If any truckers read this blog and have not read about the automation to come, click on to this link  (and then click continue to article) — you may want to think about your future unless you are like me and have just resigned to work until you die — or when automation lets you go, whichever comes first.

https://www.forbes.com/sites/aalsin/2017/11/28/beyond-teslas-semi-truck-the-future-of-trucking-and-transportation/2/#8146bf616a35

 

 

 

 

 

 

 

 

 


Is being a celebrity now required for the presidency?

January 9, 2018

Oprah Winfrey for president?

Is that the way we choose a president now, by celebrity? We’ve already done that (well not we) but someone did. We see how well that has worked out. Not well, to my way of thinking. But you know? Not everyone thinks like me.

Actually I guess the first celebrity president was Ronald Reagan. While I personally did not care for him, apparently a lot of people worshiped him. I will say he acted and looked presidential. He played by the rules. Conducted himself with civility. He had been a grade B movie actor but was well-known for his work on Television with GE. He was the host of Death Valley Days for a number of years.

There has been talk for several years of the possibility of Oprah running because of her mega notoriety and her wide appeal across social and racial lines.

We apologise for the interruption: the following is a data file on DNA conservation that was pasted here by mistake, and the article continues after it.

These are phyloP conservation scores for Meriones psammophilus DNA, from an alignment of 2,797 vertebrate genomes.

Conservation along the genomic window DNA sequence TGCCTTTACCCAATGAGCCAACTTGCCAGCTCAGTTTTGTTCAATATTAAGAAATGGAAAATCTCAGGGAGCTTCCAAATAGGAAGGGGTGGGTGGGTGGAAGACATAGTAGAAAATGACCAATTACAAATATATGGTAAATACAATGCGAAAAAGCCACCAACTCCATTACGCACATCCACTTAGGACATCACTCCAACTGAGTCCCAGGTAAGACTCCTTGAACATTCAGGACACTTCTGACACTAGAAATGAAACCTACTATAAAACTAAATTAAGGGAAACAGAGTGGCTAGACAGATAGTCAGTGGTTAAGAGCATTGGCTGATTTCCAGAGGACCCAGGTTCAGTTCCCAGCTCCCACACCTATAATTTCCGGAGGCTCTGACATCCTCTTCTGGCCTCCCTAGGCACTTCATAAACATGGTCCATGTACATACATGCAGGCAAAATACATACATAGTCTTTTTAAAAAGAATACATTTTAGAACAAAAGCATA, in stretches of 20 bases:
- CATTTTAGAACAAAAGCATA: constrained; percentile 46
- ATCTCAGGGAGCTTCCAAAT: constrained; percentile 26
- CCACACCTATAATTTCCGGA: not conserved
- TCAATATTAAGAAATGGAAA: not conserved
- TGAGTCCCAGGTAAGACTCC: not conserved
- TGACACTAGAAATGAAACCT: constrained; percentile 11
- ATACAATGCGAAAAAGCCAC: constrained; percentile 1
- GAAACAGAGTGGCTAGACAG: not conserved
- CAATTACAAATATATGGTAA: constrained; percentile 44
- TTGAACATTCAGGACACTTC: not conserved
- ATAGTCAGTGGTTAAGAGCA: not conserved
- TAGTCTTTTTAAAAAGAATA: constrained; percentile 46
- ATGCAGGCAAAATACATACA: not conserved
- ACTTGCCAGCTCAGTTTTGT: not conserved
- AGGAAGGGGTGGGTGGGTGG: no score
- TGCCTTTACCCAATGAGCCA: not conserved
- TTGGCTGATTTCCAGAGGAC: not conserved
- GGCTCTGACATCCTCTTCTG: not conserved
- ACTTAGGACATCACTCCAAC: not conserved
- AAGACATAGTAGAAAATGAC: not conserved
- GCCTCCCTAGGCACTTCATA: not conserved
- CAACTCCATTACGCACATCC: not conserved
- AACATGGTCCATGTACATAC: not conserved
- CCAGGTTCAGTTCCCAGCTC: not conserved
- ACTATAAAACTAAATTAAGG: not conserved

Okay fine. But what in the heck does she know about politics and governing? I know some people say that’s the problem. We need non politicians in politics. I’m wondering, though, how you take the politics out of politics. About the only way you can do that is to have a king or dictator — but no, even that does not work. History shows there is almost or always royal or palace intrigue — it’s politics.

Now we are in need of someone who is able to bring disparate groups together, someone, and I hate to have to quote George W. Bush, but who is a uniter not a divider (remember that is what he touted himself as — and perhaps he tried). The man we have now is definitely a divider. He even helps tear apart the fabric of the political party he supposedly represents.